For several weeks last year, residents of River Falls, Wis., who tuned in to their two community-access TV channels saw an announcement that the channels would go dark come mid-December.

River Falls’ once robust community media center had been dwindling for years, due in part to a 2011 state law that stripped cities of the ability to collect subscriber fees for public programming. Still, local governments have largely refrained from scrapping their public-access channels.

That may soon change.

Facing a proposed Federal Communications Commission (FCC) ruling that would slash their funding, cities, counties, school districts and nonprofits that manage community media centers are fearing the loss of their cable TV channels.

“We’ve been challenged through the years, but I can’t really think of a more existential threat to community media than this rule-making,” said Mary Cardona, executive director of the nonprofit Wisconsin Community Media, which promotes publicly based media production.

If the FCC adopts the proposed rule, the money that cities receive from cable companies to use the right of way will be capped at 5 percent of the cable operator’s revenue. That could mean a 30 percent cut in public revenue, according to the National Association of Telecommunications Officers and Advisors.

What’s worse, community media advocates say, is that the value of any channels set aside for public, education and government programming would count against that cap. For cities and towns that direct the fees to the general fund, that would require making a choice between funding the channels or municipal services.

“This would be devastating for communities,” said Mike Wassenaar, president of the Minneapolis-based Alliance for Community Media. “It’s going to hit small towns the hardest. … It will accelerate the process of hollowing out local media in America.”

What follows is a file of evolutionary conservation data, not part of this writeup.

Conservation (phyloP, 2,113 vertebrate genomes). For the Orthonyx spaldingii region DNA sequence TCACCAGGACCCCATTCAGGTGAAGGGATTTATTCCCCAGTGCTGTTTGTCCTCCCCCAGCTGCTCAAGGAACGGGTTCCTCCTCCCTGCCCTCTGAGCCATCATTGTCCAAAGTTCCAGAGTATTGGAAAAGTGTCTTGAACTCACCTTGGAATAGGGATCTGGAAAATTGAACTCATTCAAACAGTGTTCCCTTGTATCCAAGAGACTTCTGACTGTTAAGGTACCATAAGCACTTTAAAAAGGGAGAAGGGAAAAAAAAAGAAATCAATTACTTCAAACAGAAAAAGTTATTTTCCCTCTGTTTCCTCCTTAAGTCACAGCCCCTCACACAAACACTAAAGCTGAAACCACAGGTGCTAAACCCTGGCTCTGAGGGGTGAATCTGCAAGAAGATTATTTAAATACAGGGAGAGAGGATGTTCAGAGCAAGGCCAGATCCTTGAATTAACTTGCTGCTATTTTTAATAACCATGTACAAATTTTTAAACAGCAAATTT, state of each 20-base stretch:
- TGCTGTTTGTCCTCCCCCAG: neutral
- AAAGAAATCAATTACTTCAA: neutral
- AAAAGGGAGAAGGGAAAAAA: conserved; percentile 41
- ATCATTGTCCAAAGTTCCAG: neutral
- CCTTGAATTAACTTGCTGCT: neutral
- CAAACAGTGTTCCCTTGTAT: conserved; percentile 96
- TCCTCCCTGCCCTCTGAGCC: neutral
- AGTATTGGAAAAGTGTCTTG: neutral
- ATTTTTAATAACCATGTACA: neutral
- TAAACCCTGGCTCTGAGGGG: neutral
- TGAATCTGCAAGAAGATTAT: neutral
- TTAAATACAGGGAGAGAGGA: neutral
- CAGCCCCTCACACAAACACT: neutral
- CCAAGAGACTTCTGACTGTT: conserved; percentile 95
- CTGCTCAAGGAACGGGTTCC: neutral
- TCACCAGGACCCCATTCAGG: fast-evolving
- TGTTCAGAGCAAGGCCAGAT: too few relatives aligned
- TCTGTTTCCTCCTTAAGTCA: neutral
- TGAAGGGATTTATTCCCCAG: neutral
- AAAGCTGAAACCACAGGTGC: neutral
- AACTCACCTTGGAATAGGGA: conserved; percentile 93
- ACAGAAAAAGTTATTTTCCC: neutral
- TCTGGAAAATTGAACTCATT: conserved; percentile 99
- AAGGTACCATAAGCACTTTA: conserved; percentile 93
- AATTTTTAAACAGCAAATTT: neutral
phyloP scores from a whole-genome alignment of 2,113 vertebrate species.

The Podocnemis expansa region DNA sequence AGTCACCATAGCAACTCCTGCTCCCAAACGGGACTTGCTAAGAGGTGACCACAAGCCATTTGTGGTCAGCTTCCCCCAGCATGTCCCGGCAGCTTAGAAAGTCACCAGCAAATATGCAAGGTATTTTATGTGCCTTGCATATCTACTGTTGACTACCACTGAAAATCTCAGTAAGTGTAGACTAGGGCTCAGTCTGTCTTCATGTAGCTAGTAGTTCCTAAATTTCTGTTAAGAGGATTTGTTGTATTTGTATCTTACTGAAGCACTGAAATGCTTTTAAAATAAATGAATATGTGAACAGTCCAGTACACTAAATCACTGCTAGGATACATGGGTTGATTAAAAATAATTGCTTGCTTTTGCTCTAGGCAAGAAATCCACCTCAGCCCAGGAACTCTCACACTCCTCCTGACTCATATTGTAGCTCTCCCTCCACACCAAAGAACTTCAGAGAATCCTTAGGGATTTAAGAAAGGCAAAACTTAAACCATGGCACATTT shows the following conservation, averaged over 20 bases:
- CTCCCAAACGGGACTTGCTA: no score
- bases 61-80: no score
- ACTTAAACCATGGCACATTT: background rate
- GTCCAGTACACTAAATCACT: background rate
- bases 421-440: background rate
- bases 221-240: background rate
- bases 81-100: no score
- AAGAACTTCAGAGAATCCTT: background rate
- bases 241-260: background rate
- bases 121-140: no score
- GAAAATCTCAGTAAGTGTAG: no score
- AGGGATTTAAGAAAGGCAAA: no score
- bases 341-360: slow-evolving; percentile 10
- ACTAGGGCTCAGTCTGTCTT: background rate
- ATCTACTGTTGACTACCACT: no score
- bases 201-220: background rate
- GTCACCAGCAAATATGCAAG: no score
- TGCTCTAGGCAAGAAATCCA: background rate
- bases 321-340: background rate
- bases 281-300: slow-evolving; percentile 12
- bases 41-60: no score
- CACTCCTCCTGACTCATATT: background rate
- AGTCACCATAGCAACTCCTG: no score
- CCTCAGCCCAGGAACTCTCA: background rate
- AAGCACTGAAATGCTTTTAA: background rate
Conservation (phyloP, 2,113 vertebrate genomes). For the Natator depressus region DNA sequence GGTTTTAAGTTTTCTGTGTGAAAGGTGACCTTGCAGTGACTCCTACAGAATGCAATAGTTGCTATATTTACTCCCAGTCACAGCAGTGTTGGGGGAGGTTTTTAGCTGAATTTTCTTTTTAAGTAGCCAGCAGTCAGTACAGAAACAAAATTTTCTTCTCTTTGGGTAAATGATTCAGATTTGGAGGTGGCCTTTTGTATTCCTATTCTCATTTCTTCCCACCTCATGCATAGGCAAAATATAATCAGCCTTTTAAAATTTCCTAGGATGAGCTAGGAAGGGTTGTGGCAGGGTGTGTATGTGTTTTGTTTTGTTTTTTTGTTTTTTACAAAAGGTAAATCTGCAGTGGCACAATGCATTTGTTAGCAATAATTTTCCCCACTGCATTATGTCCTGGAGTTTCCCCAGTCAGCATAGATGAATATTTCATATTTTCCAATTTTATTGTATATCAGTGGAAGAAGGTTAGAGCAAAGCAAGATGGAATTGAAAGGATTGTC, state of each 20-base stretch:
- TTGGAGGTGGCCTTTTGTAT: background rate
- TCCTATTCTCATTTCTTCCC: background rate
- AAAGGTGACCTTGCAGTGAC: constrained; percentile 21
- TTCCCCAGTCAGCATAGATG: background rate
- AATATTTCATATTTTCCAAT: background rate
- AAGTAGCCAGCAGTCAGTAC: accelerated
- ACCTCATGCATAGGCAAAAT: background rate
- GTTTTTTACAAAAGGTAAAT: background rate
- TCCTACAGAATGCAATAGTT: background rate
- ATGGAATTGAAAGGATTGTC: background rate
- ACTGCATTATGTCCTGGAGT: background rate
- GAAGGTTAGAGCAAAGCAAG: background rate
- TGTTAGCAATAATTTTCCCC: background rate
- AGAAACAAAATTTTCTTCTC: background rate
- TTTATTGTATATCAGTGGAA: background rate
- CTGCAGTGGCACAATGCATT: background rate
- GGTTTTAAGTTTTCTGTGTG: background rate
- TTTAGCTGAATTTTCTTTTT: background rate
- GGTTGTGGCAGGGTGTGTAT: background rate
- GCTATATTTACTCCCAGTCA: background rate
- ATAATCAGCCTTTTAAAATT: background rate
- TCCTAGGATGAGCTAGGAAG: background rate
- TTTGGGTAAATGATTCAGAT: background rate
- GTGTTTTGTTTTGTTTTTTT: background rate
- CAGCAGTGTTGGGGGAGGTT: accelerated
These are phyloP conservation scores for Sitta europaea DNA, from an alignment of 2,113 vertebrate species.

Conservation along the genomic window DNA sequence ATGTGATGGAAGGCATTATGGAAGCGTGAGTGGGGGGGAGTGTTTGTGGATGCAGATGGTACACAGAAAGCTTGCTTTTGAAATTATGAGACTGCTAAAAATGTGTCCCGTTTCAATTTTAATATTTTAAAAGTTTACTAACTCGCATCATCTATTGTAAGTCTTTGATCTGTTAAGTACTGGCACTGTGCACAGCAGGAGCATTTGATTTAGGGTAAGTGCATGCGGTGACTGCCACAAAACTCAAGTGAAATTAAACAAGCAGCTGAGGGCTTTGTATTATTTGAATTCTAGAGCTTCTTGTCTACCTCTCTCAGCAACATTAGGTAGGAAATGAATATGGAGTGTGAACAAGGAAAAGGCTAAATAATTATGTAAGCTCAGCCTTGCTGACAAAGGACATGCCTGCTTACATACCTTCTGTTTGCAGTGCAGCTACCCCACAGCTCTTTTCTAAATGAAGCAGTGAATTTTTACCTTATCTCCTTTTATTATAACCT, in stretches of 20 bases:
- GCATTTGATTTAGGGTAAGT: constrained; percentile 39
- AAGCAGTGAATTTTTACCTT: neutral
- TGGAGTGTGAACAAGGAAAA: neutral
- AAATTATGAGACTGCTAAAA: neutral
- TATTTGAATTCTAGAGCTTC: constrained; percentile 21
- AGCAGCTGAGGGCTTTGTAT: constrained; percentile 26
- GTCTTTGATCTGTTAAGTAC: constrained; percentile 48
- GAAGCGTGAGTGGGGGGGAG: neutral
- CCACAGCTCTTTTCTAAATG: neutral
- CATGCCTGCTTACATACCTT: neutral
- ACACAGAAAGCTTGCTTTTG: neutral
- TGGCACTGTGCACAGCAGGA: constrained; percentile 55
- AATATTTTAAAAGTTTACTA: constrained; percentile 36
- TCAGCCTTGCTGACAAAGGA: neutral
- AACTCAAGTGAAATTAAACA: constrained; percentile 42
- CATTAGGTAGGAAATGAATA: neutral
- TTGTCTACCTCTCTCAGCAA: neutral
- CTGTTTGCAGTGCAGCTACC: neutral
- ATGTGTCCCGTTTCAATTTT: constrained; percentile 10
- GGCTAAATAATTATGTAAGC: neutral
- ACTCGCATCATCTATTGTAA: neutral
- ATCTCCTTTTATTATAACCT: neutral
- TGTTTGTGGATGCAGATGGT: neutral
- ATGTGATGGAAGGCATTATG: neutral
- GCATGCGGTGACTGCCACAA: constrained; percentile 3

Transparency concerns

Though the FCC has set no timetable for when the rule would take effect, Wassenaar said his organization has been advising local media centers to lobby lawmakers as well as look for other revenue sources. For municipalities who operate these centers on their own, options could come down to raising taxes or cutting services, Wassenaar said.

“We are also advising folks to consider mergers, consolidations and cost-saving measures,” he said. “We may see some places end up being forced into regionalization of operations.”

Minnesota already has examples of that. A dozen cable commissions in the metro area manage community access channels and negotiate franchise agreements on behalf of their member cities. The model works well, said Mark Martinez, administrator at the South Washington County Telecommunications Commission (SWCTC), which serves Woodbury, Cottage Grove and other nearby cities.

More than a decade ago, the SWCTC opted to drop public-access programming, choosing to focus instead on government and municipal programming. That’s not uncommon for media centers looking for places to cut, especially in the era of YouTube when people don’t necessarily need a studio to produce a show, Martinez said.

Since the 2011 state law, Wisconsin has become a state of “media centers on a shoestring,” Cardona said. Further cuts could jeopardize government transparency, she added.

While televised city meetings often are streamed online, Cardona said that cutting a cable channel severs an avenue for residents to watch City Hall make decisions.

“We think that having a cable channel is a valuable commodity,” she said. “A lot of people don’t want to watch a city council meeting on a laptop, like people under 35 might.”

To reach a more diverse audience, community media centers are increasingly posting content online and offering programming through streaming services like Roku, Apple TV and Amazon Fire.

But even as more Americans ditch cable in favor of streaming services, Wassenaar said, cable remains a primary way to deliver information in many areas, particularly to places with older residents.

“We are advising folks to use every platform they can to reach everybody they can,” he said. “That’s the way media works in America — people don’t just watch one thing, and they don’t just use one platform.”